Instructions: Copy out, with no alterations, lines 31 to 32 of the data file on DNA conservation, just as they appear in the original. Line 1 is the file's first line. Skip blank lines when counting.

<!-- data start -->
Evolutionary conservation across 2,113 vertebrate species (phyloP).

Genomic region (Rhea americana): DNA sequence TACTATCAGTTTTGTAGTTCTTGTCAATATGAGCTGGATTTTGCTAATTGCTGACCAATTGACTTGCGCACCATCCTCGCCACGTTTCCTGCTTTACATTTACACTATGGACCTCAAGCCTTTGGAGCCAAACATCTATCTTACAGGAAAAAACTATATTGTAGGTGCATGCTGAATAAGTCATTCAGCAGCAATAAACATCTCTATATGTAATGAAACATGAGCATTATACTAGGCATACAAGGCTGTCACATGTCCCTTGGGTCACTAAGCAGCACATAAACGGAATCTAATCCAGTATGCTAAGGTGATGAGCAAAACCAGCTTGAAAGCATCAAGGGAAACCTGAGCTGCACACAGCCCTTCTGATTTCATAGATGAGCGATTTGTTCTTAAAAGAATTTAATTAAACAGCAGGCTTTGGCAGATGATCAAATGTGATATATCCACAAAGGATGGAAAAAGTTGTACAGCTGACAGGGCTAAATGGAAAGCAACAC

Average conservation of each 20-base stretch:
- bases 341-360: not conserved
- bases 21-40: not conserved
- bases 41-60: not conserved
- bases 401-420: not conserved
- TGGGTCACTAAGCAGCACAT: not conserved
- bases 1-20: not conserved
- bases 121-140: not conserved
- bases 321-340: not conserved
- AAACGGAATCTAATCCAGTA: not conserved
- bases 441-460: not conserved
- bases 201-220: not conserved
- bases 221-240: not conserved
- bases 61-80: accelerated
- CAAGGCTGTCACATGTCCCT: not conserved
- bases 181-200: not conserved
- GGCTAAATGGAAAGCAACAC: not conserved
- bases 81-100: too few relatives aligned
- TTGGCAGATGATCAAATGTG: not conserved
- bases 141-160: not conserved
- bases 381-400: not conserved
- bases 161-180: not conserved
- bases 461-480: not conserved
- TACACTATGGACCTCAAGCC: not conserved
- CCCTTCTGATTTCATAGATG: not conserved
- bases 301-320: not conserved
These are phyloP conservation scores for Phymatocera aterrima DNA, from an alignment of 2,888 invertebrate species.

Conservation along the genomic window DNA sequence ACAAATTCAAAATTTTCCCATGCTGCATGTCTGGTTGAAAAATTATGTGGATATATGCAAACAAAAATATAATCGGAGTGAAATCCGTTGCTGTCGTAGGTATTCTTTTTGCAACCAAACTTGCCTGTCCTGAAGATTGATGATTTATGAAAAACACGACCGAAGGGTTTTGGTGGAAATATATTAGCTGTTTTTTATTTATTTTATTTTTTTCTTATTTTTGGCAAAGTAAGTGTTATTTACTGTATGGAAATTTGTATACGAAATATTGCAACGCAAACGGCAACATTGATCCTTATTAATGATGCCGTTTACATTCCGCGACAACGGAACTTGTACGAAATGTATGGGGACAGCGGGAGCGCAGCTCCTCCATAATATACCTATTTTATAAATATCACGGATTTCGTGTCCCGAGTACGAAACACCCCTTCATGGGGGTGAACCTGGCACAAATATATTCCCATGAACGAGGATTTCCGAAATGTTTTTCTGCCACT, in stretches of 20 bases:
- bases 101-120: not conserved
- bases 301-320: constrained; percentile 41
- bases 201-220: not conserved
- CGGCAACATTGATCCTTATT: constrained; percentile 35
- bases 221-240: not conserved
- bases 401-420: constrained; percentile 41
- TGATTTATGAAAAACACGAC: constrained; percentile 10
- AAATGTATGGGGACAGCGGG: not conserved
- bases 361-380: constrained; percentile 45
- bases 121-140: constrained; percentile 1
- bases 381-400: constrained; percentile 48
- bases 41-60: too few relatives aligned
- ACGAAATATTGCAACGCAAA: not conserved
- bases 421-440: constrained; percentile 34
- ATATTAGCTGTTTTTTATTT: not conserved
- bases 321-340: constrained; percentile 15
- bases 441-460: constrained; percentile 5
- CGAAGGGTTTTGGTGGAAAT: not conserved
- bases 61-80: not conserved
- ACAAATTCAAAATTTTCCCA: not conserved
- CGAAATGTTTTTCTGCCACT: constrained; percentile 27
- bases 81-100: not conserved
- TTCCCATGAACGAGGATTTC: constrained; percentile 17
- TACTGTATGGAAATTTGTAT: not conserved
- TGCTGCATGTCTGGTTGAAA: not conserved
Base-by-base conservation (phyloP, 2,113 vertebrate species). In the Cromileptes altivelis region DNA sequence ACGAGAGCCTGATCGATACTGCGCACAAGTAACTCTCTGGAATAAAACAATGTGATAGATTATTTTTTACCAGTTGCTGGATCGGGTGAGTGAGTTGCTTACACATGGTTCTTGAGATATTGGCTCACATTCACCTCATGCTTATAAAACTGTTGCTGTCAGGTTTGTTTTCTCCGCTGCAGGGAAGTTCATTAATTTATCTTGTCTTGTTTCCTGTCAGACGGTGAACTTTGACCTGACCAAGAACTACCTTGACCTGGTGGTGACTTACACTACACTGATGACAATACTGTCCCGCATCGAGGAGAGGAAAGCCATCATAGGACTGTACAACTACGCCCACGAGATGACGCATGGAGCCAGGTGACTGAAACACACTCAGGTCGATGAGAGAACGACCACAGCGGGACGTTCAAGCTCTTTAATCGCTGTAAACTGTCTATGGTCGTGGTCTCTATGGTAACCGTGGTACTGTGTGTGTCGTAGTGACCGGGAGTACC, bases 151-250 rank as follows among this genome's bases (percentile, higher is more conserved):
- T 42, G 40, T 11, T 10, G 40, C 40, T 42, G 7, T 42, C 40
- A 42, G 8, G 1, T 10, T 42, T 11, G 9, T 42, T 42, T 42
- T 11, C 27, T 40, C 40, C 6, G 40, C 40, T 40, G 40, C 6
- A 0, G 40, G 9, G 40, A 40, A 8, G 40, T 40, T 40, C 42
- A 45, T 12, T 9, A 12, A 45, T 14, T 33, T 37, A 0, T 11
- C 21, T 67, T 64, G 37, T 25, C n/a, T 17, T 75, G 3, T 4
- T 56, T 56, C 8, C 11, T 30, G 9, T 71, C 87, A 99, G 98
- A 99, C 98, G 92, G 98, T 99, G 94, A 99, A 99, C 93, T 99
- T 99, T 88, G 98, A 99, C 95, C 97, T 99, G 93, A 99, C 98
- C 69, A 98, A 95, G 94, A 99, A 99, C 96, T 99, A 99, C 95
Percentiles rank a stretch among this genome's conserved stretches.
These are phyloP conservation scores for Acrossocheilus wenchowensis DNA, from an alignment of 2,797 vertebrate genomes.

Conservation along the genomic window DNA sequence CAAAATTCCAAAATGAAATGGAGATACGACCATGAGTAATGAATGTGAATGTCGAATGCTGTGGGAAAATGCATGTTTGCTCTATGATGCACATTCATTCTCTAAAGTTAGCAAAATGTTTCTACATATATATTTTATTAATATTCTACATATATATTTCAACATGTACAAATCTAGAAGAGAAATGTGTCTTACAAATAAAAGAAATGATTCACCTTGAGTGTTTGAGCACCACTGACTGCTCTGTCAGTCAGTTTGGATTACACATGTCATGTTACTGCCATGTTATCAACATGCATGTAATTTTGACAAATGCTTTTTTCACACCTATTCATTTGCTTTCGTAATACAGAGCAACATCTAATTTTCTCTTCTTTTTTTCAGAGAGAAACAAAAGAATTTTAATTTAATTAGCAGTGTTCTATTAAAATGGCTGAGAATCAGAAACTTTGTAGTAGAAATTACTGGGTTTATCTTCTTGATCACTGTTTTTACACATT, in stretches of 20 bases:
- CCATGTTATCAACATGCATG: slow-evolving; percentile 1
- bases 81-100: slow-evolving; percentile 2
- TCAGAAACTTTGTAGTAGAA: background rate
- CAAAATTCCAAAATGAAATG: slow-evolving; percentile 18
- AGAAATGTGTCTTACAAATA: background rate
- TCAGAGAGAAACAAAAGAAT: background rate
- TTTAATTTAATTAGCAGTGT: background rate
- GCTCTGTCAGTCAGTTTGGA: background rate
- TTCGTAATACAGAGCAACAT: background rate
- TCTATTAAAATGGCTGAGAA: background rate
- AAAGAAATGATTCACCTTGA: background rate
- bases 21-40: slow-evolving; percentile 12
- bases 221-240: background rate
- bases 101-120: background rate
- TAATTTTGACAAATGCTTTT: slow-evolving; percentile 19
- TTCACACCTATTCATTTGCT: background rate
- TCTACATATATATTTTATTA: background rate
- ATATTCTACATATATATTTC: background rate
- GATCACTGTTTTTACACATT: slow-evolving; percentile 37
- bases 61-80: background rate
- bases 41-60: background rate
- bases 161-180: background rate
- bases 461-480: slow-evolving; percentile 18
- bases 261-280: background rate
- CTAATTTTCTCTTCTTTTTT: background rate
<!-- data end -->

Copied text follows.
- bases 101-120: not conserved
- bases 301-320: constrained; percentile 41